Floral allegories to represent the Christian doctrine had already been used in the missionary literature in the local languages of South Asia. See for instance the popular genre of the Flores sanctorum, hagiographic compendia which used the allegory of flower to represent the virtues of saints.60 Previous doctrinal works of António de Saldanha demonstrates that the allegorical use of the tree already appeared in the local literary tradition of the Jesuit mission.61 Saldanha used the allegories of tree and garden to structure the doctrinal contents of his books with Marian subject. These works remind us the Fifteenth Mysteries of the Rosary, a series of three engravings with Marian subject of Jerome and Anton Wierix, published in Antwerp before 1604 (figure 4). The engravings depict a tree framing a series of medallions with scenes from the life of the Virgin and Christ. The central medallion is framed by the branched trunk, the other medallions by the roses of the trees. The rosary connects the narrative scenes. The tree is depicted in three variations (joyful, sorrowful, glorious) according to the narrative repertoire. Indeed, the tree was an attribute of the Virgin Mary, who in turn was also used as allegory of the Catholic Church. We know from the Virtues Altarpiece of the Cathedral of Goa that these engravings were employed in Portuguese India.62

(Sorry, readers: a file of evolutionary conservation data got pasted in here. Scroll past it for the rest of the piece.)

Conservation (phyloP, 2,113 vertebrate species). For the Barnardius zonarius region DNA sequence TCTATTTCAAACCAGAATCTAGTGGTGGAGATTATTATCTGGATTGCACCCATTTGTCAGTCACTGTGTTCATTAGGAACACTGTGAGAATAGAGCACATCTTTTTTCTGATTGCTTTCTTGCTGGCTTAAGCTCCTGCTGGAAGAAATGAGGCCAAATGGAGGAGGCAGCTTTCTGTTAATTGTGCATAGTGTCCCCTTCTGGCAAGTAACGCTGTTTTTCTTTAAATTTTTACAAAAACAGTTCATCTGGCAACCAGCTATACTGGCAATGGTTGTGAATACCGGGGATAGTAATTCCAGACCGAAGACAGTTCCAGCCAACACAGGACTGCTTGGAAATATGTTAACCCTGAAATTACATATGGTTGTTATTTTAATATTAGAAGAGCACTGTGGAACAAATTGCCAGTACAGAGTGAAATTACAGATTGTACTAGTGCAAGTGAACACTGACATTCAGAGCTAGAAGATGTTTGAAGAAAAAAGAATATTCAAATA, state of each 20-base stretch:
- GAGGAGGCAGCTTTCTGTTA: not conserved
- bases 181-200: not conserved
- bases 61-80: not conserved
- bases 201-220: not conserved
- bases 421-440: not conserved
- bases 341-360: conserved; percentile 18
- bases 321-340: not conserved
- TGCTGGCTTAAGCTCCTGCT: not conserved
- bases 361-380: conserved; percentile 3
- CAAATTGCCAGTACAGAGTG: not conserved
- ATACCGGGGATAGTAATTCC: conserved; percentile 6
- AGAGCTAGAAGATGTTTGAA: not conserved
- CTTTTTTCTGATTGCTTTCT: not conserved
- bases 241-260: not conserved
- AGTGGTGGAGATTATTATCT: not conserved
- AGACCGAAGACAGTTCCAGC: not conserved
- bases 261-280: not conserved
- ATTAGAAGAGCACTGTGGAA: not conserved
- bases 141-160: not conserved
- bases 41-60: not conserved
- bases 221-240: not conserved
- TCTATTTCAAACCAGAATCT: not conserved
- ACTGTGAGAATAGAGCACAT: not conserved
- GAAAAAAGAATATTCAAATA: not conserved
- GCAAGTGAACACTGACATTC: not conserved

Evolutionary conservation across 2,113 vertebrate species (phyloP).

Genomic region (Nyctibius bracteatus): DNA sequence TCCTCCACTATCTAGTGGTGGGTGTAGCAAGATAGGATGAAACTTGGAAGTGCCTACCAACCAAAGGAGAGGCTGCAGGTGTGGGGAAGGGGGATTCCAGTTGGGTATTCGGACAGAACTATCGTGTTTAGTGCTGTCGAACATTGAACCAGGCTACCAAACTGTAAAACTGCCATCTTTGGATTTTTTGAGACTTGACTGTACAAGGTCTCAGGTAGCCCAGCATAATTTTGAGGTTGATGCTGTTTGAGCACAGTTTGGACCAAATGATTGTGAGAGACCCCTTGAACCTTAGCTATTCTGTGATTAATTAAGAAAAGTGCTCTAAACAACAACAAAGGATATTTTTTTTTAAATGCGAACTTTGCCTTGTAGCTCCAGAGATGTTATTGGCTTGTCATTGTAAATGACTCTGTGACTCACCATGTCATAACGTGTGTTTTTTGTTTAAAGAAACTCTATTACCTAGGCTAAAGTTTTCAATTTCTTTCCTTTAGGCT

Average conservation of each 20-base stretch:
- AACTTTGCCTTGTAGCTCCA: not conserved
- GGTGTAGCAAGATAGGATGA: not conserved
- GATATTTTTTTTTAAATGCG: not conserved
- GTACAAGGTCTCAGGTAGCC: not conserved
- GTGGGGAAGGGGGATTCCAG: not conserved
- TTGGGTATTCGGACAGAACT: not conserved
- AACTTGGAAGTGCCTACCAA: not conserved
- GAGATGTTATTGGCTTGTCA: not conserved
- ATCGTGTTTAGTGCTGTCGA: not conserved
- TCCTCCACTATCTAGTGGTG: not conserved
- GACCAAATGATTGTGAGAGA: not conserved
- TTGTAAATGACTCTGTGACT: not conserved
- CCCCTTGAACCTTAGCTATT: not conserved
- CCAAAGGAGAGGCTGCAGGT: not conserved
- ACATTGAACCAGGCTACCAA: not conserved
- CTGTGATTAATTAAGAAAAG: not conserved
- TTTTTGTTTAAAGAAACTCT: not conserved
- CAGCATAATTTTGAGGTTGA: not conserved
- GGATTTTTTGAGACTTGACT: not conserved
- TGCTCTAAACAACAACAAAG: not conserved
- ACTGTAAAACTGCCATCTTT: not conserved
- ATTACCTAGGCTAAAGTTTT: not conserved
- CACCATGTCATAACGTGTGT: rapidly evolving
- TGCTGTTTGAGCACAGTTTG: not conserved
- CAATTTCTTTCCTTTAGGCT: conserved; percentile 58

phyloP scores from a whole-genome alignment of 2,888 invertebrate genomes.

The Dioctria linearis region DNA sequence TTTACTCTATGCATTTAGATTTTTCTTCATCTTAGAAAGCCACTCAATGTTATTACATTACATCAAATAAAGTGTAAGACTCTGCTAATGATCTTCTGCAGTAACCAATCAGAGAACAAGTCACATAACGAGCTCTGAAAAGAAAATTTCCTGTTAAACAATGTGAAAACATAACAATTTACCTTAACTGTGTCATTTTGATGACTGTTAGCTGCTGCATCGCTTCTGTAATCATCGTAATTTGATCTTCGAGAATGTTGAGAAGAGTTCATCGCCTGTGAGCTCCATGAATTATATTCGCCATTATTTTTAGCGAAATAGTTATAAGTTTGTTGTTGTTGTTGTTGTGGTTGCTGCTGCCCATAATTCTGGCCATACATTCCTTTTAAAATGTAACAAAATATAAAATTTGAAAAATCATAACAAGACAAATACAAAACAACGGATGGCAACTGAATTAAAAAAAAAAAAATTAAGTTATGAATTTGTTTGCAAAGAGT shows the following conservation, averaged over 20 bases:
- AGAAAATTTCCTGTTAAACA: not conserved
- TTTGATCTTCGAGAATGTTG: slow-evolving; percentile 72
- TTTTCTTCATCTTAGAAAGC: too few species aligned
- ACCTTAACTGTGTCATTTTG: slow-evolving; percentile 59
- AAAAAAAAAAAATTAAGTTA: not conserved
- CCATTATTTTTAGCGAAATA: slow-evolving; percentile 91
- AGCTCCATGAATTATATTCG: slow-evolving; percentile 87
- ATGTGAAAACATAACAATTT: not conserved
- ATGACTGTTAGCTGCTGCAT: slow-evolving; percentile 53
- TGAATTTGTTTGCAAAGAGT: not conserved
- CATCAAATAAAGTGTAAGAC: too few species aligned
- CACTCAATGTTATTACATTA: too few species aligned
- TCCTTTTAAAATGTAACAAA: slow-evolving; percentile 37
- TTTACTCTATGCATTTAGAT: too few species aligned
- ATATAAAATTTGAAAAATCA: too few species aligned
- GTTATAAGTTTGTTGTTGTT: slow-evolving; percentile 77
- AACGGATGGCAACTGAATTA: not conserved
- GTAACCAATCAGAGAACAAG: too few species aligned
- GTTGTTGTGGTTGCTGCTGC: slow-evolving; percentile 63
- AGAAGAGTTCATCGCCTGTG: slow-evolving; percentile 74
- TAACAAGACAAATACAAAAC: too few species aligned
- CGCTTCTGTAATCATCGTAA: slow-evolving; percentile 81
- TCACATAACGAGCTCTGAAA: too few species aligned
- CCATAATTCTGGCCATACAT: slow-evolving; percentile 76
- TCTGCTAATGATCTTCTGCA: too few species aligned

Figure 4
Figure 4

Jerome and Anton Wierix, Glorious R osary from the Fifteen Mysteries of the Rosary, before 1604, engraving, 14 cm, British Museum, London

Citation: Journal of Jesuit Studies 6, 4 ( 2019) ; 10.1163/22141332-00604002

5 Notes on the Ideological Scenario and Chronological Issues

These elements prove that the ivory statuettes share several common features with the doctrinal literature developed by the Jesuits in India. We can finally situate the visual models of Wierix and Goltzius into the doctrinal discourse circulating among the Indian missions. The detailed similarities between text and iconography help us fill most of the interpretative gaps in the analysis of the statuettes; on the other hand, they also open new paths of investigation.